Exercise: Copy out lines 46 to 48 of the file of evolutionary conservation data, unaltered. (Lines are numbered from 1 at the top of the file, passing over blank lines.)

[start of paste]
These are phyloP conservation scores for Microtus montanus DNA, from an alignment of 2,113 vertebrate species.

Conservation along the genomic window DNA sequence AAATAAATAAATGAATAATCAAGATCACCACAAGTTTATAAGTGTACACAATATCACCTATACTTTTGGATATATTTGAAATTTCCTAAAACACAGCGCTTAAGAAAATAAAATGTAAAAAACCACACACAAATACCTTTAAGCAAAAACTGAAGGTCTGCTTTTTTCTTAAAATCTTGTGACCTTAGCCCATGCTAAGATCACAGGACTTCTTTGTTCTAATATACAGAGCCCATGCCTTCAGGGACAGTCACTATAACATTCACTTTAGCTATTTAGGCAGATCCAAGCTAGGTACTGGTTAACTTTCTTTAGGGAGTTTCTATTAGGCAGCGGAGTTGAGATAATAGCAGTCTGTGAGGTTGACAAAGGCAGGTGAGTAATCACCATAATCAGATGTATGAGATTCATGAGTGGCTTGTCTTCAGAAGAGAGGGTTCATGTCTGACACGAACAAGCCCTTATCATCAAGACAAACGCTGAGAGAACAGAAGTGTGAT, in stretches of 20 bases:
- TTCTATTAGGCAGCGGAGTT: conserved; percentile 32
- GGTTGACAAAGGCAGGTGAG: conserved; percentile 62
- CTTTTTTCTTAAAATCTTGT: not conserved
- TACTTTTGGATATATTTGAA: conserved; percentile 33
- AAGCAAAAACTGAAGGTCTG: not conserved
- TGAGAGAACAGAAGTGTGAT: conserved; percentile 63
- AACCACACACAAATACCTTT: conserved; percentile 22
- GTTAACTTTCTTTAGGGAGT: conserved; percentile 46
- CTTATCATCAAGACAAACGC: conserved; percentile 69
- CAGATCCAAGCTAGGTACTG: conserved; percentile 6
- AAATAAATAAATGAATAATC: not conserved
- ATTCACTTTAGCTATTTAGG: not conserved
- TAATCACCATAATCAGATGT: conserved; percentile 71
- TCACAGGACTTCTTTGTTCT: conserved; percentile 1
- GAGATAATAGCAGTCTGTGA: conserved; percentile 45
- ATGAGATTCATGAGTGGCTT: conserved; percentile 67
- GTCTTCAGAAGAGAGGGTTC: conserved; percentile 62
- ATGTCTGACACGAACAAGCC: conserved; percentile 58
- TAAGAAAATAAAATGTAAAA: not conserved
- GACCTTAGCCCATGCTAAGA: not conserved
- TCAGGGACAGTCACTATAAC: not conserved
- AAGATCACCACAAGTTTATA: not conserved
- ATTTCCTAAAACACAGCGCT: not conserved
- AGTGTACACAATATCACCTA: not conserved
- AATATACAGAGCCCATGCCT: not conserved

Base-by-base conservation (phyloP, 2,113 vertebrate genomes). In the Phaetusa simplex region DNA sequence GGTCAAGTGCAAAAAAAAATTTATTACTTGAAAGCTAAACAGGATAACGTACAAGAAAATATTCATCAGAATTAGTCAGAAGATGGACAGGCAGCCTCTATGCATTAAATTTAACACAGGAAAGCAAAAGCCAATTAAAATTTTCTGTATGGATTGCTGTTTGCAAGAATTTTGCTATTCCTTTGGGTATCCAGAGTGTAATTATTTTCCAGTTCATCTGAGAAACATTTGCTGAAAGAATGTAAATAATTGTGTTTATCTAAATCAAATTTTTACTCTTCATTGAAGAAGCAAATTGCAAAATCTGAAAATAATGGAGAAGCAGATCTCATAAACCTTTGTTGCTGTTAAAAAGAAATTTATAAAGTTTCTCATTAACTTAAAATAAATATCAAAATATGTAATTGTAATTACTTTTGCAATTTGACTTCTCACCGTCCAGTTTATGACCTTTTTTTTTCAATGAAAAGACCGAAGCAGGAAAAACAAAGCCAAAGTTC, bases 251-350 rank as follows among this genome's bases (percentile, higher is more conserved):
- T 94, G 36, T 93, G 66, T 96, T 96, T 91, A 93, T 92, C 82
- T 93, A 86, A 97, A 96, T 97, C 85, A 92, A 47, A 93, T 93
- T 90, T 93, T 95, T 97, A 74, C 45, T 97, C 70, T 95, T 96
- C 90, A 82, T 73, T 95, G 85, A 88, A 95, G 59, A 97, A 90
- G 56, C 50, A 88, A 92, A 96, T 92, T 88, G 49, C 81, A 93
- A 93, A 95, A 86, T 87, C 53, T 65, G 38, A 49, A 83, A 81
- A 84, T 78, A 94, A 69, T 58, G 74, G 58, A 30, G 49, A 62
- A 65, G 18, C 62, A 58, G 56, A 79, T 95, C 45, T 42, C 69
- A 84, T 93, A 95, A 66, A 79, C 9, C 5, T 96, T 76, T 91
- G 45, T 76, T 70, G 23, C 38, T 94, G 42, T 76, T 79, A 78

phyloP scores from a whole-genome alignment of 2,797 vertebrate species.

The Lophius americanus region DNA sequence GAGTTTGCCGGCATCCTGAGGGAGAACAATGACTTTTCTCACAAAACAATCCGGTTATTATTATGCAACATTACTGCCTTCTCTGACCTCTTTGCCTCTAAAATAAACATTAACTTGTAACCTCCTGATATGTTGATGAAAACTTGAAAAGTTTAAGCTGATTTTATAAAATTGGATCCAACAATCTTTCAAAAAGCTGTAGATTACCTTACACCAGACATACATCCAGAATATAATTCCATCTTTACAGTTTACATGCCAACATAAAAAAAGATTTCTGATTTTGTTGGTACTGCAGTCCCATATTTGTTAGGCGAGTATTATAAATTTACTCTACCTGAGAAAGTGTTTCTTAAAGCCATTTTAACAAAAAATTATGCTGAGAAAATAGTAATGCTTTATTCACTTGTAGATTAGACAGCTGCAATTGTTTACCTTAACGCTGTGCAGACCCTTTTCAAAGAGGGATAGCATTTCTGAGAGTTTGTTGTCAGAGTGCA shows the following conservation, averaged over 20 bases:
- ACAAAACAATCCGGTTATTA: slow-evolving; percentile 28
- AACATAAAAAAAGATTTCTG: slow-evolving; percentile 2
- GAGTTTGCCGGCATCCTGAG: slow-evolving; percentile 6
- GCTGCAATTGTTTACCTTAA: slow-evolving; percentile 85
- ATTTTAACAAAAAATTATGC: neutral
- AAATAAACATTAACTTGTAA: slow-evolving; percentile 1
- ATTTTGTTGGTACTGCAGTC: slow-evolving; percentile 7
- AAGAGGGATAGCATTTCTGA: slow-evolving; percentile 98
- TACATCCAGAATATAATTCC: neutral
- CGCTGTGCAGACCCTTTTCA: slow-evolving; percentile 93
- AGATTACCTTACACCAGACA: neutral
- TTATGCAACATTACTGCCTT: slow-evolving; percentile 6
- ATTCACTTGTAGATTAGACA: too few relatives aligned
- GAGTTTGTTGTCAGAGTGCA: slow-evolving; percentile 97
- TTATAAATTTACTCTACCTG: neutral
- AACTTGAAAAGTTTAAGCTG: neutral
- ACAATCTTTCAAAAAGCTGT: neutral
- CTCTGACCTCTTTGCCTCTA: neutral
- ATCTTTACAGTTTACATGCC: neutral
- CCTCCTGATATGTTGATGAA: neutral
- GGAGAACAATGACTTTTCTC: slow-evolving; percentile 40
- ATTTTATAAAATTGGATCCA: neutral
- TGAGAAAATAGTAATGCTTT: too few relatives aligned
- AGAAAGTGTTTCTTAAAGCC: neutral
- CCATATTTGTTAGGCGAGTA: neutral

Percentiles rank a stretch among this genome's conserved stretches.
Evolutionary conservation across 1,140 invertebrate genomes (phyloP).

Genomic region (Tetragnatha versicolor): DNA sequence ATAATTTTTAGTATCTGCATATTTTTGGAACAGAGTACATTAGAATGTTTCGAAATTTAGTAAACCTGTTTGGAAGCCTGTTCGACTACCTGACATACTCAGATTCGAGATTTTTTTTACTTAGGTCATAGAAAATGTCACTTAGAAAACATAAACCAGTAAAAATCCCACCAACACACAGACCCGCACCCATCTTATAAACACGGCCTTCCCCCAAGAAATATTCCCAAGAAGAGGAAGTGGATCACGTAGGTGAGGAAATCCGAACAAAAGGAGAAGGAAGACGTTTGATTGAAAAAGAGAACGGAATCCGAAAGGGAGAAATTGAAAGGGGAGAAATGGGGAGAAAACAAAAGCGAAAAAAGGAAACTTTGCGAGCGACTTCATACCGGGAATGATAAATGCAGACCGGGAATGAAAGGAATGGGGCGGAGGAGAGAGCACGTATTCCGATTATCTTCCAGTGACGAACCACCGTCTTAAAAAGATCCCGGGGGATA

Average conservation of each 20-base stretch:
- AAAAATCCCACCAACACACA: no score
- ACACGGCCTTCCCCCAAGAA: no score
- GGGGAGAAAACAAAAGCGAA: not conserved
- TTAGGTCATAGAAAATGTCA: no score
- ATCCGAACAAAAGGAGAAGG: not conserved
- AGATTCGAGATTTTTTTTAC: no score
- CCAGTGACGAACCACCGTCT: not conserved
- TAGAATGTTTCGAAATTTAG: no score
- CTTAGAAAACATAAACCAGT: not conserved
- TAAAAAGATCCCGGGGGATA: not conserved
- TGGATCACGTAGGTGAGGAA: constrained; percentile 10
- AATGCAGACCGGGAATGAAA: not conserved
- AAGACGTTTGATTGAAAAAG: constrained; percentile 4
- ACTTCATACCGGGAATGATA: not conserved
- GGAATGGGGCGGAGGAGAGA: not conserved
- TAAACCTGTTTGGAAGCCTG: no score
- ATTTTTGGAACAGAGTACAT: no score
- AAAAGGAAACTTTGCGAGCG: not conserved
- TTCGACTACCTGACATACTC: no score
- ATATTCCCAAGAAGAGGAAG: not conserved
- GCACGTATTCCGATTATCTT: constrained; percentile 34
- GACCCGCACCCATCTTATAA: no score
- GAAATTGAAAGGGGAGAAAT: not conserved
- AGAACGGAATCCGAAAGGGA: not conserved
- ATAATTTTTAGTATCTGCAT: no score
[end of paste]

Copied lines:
- AAATAAACATTAACTTGTAA: slow-evolving; percentile 1
- ATTTTGTTGGTACTGCAGTC: slow-evolving; percentile 7
- AAGAGGGATAGCATTTCTGA: slow-evolving; percentile 98